Politics and Policy
Politics and policy are also very important considerations within large organizations. Policy is especially important for organizations that seek to sell to city, state, and national governments or highly regulated markets. Scrum doesn’t really address politics or policy, so this is an area where SAFe has a clear advantage. The current SAFe Framework (2.5 at the time of my presentation) does a good job of addressing internal organizational politics by including roles that are traditionally seen as in opposition with Agile in the SAFe “big picture” for how Agile organizations operate (architecture, executive leaders, etc.). The SAFe community is still working to get acceptance in the government acquisition process, which will require formal policy and guidance to be put in place. If SAFe is able to accomplish that milestone, companies will be able to use the framewor with confidence that their customer will buy what they are developing. This is especially significant if an organization is working in an RFP (request for proposal) context, which is common if you’re developing for the government.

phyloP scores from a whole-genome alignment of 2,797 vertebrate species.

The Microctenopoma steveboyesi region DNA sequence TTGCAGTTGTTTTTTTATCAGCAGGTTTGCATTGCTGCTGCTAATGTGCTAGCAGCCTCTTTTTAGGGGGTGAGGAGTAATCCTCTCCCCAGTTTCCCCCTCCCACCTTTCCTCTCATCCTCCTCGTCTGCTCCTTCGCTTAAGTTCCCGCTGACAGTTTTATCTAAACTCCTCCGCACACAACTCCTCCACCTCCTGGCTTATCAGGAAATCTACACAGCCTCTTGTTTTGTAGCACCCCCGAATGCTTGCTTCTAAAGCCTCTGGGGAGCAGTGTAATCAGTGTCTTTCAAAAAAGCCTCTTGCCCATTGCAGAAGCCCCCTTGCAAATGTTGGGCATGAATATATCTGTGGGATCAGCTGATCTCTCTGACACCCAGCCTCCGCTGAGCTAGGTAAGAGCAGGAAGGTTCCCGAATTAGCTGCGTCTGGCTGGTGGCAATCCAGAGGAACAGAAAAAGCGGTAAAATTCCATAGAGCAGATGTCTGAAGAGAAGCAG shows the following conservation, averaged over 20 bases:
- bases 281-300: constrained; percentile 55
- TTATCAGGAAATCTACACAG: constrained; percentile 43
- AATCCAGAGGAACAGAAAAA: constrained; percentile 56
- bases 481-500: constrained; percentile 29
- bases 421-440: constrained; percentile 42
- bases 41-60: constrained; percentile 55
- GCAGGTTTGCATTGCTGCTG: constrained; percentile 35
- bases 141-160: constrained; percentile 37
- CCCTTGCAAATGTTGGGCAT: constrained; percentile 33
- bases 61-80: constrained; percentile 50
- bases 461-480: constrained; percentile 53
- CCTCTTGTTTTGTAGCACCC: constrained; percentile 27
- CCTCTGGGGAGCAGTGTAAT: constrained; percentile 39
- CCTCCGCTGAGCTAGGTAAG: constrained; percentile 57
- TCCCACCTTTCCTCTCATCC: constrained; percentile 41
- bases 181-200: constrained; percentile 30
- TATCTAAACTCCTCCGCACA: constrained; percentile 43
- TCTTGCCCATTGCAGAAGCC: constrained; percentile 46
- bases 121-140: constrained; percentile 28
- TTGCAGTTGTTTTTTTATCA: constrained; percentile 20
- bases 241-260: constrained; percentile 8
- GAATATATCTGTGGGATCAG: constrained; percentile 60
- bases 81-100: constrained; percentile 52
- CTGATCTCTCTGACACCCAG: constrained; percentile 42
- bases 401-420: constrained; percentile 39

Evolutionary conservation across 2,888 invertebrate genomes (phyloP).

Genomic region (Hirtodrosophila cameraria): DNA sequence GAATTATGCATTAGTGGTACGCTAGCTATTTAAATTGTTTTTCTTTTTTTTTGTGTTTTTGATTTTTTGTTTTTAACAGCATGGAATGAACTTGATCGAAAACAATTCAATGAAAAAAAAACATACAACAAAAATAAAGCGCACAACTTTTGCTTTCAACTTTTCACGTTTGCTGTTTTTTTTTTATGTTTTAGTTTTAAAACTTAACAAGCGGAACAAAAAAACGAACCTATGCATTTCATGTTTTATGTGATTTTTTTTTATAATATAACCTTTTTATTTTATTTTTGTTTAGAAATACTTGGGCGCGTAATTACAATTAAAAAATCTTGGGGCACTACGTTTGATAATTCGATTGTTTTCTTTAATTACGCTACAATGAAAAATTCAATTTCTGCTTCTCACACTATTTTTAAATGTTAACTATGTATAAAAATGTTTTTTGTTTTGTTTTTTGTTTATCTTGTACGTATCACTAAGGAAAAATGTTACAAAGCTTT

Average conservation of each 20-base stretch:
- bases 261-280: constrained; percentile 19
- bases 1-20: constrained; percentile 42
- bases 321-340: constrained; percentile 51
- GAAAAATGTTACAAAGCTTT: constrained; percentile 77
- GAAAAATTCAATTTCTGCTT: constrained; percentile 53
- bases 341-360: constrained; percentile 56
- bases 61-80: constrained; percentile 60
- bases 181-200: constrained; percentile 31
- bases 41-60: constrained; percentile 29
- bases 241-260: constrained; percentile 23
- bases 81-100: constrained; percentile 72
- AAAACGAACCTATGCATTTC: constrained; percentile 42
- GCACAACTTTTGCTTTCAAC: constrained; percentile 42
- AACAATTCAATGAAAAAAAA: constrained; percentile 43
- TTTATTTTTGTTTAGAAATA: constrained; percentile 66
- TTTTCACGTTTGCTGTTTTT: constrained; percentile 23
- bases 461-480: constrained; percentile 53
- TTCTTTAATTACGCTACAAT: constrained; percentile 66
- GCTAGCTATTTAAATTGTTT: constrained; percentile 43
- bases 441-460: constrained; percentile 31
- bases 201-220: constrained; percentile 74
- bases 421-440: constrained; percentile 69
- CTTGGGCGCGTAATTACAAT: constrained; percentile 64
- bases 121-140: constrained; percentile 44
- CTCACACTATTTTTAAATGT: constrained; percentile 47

Having a financial language for explaining project management decisions is important because it enables the design and engineering department to communicate in a meaningful way with the CFO of a finance organization. “The Phoenix Project,” one of the top rated Agile books of 2013, makes the case that an organization needs to establish effective communications between finance, design, and operations and must align engineering activities with the needs of the company in order to be successful. SAFe uses the “cost of delay” concept, borrowed from the work of Don Reinertsen, as a financial model in order to enable engineering-finance communication.